The call comes in a report which criticises the FSA for its role on Northern Rock.
Money Marketing believes the tripartite system of Treasury, FSA and Bank of England failed in this instance to limit the damage once the crisis broke. We believe a new look is needed at deposit-taking institutions and the funding models they use for mortgages.
If Northern Rock had been an institution without deposits, it could probably have been allowed to fold.
We now have an example of another European bank – admittedly a much bigger concern – hitting trouble. Although one should be wary of easy comparisons, this bank has been able to unwind its positions quietly to minimise any threat of a run. We are told that in the case of SocGen, the French regulator was aware of what was happening although French politicians were not.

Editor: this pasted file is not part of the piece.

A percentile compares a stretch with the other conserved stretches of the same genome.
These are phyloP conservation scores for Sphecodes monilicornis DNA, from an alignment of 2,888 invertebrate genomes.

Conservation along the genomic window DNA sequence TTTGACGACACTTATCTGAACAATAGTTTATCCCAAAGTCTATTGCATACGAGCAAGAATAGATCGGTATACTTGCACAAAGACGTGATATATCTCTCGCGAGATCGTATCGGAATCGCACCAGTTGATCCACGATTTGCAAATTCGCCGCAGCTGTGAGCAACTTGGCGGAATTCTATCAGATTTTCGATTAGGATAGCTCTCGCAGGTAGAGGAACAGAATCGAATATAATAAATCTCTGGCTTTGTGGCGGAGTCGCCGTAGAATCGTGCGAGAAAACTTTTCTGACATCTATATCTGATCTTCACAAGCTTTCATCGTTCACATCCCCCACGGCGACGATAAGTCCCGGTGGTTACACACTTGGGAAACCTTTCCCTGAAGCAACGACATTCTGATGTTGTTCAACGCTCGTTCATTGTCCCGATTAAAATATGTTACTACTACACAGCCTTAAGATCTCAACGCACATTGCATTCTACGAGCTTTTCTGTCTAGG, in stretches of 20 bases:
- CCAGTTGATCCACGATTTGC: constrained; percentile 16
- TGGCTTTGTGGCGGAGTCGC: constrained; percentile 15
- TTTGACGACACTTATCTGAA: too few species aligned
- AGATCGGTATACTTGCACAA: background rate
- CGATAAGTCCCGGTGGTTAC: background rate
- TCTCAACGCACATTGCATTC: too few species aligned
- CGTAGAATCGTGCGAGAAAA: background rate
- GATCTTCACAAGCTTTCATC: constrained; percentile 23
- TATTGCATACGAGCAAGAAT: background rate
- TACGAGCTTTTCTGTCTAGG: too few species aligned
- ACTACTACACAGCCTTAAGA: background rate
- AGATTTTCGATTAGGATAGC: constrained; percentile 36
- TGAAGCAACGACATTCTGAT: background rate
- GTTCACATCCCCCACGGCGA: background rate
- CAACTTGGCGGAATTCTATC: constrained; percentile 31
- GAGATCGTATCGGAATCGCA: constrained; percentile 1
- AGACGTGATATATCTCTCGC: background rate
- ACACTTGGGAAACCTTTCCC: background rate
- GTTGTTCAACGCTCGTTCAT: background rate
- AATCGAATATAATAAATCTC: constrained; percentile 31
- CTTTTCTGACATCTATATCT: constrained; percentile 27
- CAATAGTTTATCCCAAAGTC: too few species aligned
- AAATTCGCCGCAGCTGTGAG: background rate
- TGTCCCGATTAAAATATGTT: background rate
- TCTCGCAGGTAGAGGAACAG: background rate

There are a lot of things that Money Marketing would like to leave politicians out of in the UK but we are not sure that is an option. We are also wary of easy solutions. Would the Bank of England want to get involved in deciding if a firm had been lending imprudently?Would the bank be well placed to understand the difference between lending which made business sense and lending which might not be in the best interests of the consumer? Some of these functions should stay with the FSA.We think there will always need to be communication at times of crisis, particularly as the FSA may well be best placed to understand what is going on in the country outside of the City.
We also remain unconvinced the bank performed particularly well over BCCI, for example, but if it had been able to take a clear lead on Northern Rock, this particular drama might not have become a crisis. If the FSA or others involved in banking disagree with the select committee then they should make their case. Otherwise, we agree that Threadneedle Street, not Canary Wharf, should be given the lead role.